It’s easy to forget, with such an illustrious career as a hero, that Natasha Romanova used to be one of the more well-known and infamous villains of the Marvel Universe. Now yes, a lot of that was written as a result of Cold War anti-Soviet sentiment at the time, but rather than quietly retconning it, Marvel’s used it to fuel one of her defining characteristics: a desire for redemption. Nathan Edmonson uses this past to frame this issue, not only revealing who’s behind her attorney Isaiah’s disappearance, but giving the responsible character a backstory involving a part of her life Black Widow would prefer be erased. This part, which we jump back and forth to throughout the issue, is especially tricky as Hawkeye was working against her, and the two of them had shared a relationship which always complicates things. Edmonsen jumps straight into the action here: there’s little prep, there’s no scenes of Romanova getting ready, we jump into action in the past and action in the present. This was really enjoyable as I feel like he’s earned the ability to do that with how well he’s developed the character in the past. He’s working with a very solid foundation, and the character’s actions are clearly being driven by that.
Phil Noto’s art is, as always, incredible. The linework is subtle and sketchy, giving the whole issue, especially the parts set in the past, a dreamlike, memory quality and making the present seem sharp and in the moment. Part of this is his use of colors as the past is extremely bright, even overexposed, adding to the tonal quality and the frantic action. The present, meanwhile, is pitch-black with very little detail, reflecting Isaiah’s disorientation and confusion. Noto’s always done an amazing job at having the filter and background reflect the characters inhabiting them.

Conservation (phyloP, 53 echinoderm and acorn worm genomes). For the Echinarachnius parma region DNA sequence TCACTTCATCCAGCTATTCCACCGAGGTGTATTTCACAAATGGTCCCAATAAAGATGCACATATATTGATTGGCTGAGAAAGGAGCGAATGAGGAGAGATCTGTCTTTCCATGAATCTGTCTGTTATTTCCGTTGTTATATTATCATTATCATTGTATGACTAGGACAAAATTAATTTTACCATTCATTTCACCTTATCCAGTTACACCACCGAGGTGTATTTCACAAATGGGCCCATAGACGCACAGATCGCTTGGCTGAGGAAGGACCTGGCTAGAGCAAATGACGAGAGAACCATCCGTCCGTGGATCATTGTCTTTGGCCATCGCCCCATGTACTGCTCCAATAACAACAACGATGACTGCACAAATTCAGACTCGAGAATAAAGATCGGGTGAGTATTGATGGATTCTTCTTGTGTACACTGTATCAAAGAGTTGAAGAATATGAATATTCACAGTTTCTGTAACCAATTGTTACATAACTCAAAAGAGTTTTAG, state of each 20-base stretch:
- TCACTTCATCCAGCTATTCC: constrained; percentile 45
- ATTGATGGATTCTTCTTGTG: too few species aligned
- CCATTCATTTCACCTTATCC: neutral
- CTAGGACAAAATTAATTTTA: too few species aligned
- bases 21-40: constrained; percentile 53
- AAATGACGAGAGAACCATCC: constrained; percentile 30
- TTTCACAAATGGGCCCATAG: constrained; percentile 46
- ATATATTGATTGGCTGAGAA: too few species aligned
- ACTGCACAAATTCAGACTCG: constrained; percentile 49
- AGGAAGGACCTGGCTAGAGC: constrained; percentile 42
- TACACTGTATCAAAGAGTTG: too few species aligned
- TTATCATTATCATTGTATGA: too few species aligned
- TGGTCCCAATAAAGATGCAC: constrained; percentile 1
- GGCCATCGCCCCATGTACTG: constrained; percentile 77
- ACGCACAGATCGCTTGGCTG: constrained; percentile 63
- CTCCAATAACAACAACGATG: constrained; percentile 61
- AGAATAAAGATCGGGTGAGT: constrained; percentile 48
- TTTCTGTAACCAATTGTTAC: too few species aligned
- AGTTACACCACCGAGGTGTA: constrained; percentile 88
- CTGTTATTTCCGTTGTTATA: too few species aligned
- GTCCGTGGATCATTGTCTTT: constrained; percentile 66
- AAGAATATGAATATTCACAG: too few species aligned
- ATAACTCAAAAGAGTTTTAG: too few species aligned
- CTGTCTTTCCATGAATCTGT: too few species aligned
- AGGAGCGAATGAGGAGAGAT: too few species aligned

Phil Noto remains the sole artist on this title and it’s finally beginning to show around the edges. There are a few panels where the characters lack detail or look more like concept sketches than final art.
The dialog in the flashbacks, as well as the general interaction between Natasha and Clint, comes off as stunted and almost unnatural. Natasha’s comments are and attitude are mercurial and, at times, border on nonsensical and one or two things Hawkeye mutters to himself are equally head-scratching. Edmonson may make good on these in a future issue, but it doesn’t feel like there’s any mystery here, it just felt like filler where there could have been silence.
This issue continues what I consider to be a ten issue winning streak of this series. BLACK WIDOW hasn’t failed yet and shows no signs of slowing down anytime soon. We’ve got the character nailed down and established perfectly, so we can dig into the nitty-gritty of her every day life and something tells me that we haven’t seen the last of Hawkeye either. Widow finally getting some satisfaction from whoever’s been jerking her around should be a sight to behold, and this issue sets that up beautifully.